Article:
That's not to say I haven't done anything. I have done some black-smithing to make pattern forged steel and I have made several knives and a bit of leather-work, but I find I have less and less time on my hands for these activities and have decided I need to make a concerted effort to do more.

So, here is my first spoon in a year. It is not the spoon I intended to make, but my first effort split right down the middle - my recently split billets of 'green' wood have suffered the very warm weather we are enjoying and are as dry as match wood. Nonetheless, here is my day's effort.







It is one of my favourite spoon designs - I call it a coffee paddle. It is thin and delicate, with a subtle crank and just the thing for making and stirring hot drinks.

It is not all I did today. I had noticed on a walk recently along our local canal, that someone had done some work on the trees at one section, and left some rather large sections of what I am guessing is probably a willow of some kind.

The best of the pieces was too big and heavy to carry so I went out early this morning with the intention of splitting it into quarters or eights so I could bring some home, maybe to use as bench legs.


I set to with axe and wedges, only to find that the wood inside twisted so badly that it took me best part of an hour to do the first split (and retrieve my wedges which at one point were horribly trapped within the twisted fibers).


Looking at what I'd got, I figured this was potentially a lot of effort for what would no doubt end up as fire wood and so I cut my losses - it beat me, I admitted defeat. I really should have looked more closely at the position of the sap wood at either end of the log and would have worked out before I'd stared that it wasn't going to be straight.  Oh well, I still get so excited over a length of free wood that I don't always think logically, and I'd like to say I've learned my lesson and will be more circumspect in future, but I know that's probably not true!

Now, let's hope I can actually remember how to post to the blog.

Friday, 21 July 2017

Welsh Stick Chair


This is the most amazing chair in the world. Not because it is particularly nice to look at or because of its flawless construction, this chair is amazing because it exists. The fact that I actually managed to complete this chair is a miracle. There were several things working against me; firstly there is the problem of time. As a full-time History teacher with a young family it is sometimes difficult to find large blocks of time to do woodwork. This isn't so much of a problem when it comes to my usual work: bowl turning, spoon carving and other small projects that can be finished in an evening. It was much more difficult to keep momentum with the chair, especially as I was spending a few hours working and ending up with only a pile of sticks to show for it. There were also tools that I needed to acquire and sourcing the right materials too, but by far the biggest obstacle was the fact that I'm a bit of a chicken. Cautious is probably a better way of putting it. Whenever I try something new I like to read about it first, then I like to read something else about it and then, before I start I like to read about it. This was no exception, in fact the journey started with this post about several books that I'd been reading in preparation, that was two years nearly before the chair was finished and I included several other books in-between, in fact I could probably just pile up my chair-making books and sit on them.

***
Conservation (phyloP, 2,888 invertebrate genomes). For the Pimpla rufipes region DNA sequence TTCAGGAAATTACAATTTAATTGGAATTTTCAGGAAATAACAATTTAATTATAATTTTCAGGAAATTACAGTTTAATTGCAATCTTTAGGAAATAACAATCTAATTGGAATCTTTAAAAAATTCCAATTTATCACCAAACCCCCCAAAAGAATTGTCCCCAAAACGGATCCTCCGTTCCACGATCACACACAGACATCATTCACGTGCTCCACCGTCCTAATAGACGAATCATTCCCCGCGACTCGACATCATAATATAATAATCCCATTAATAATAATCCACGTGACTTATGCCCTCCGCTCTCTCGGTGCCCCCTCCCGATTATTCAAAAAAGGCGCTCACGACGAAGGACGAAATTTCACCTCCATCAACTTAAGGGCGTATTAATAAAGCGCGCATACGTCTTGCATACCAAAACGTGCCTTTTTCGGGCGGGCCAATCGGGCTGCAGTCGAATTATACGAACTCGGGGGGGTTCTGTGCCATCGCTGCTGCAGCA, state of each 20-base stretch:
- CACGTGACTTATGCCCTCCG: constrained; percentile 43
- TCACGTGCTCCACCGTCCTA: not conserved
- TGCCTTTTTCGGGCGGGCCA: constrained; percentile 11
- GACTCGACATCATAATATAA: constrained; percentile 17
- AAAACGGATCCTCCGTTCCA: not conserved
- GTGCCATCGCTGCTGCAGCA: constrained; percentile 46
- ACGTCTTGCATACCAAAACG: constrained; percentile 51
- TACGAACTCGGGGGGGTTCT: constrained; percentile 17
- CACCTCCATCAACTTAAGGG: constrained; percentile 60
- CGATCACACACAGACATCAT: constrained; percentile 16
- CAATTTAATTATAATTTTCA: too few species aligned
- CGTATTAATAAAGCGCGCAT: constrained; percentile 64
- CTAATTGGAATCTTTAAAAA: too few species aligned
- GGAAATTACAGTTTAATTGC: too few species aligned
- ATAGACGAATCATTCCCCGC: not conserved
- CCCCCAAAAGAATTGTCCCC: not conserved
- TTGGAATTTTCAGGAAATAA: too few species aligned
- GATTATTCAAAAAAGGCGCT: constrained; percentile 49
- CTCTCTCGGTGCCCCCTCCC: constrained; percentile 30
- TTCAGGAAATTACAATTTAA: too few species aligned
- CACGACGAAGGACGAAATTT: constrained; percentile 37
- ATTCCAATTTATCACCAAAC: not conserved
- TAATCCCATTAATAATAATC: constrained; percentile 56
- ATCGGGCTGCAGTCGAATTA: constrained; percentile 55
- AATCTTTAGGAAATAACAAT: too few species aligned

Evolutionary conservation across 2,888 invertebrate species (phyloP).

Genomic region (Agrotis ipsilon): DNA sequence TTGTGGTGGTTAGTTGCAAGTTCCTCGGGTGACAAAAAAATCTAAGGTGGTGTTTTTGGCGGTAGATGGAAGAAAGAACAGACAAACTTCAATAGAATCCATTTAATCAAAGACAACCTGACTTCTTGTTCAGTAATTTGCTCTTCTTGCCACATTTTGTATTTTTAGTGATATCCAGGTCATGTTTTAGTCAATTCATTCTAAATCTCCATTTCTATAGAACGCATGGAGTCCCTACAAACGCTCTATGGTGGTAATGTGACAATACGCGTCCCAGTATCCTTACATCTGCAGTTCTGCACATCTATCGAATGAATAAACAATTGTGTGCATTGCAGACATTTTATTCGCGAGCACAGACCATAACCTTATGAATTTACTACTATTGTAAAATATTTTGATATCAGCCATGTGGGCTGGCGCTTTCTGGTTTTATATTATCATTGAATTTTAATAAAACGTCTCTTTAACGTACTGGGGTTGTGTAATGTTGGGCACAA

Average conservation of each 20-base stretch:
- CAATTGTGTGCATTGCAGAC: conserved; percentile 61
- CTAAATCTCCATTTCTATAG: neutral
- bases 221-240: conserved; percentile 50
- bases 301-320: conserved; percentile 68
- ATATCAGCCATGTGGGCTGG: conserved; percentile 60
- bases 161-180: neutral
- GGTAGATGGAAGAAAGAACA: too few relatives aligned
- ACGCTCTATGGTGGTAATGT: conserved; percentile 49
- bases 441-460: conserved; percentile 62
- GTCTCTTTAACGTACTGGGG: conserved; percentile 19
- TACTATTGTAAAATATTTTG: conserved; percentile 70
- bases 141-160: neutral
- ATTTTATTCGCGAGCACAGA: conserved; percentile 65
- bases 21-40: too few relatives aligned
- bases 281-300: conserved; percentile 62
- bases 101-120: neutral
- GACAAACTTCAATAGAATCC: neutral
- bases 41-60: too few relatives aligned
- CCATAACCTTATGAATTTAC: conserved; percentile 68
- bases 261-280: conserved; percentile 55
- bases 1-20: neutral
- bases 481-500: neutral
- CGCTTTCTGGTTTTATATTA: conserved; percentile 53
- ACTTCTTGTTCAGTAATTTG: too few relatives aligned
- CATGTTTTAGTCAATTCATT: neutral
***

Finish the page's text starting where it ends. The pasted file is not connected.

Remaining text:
Some of the books I used to help me
Something that made me even more cautious was the fact that this was the first time I had ever paid for wood. Usually I manage to salvage logs from tree surgeons and friends, but this needed something  big for the seat, so I bought a slab of ash for £40 that I thought would be big enough for at least one seat. I'd decided to make a Welsh stick chair for a few reasons, the most important one being that in their traditional and purest form, these were unique chairs made by the user. This is what Bill Coperthwaite would call a democratic chair, or an anarchist chair according to Chris Schwarz. This is a concept that really resonates with me. The second reason is that they allow for a bit of rustic charm and I felt that my skill level could cope with that. As a result of this decision there were no plans to work from and instead I decided to use this picture as my guide.

This turned out to be a much more difficult approach than I had anticipated as I didn't have a single measurement or angle to go by. I should have worked out one measurement and then scaled everything up, but I didn't, I just made it up as I went along. 

So, in December 2015 work began when I went to a friend's house to split up some big oak that had been taken down in his back garden. 

Tools ready for action
Nick with the spoils of the day 

Lovely slabs of green Oak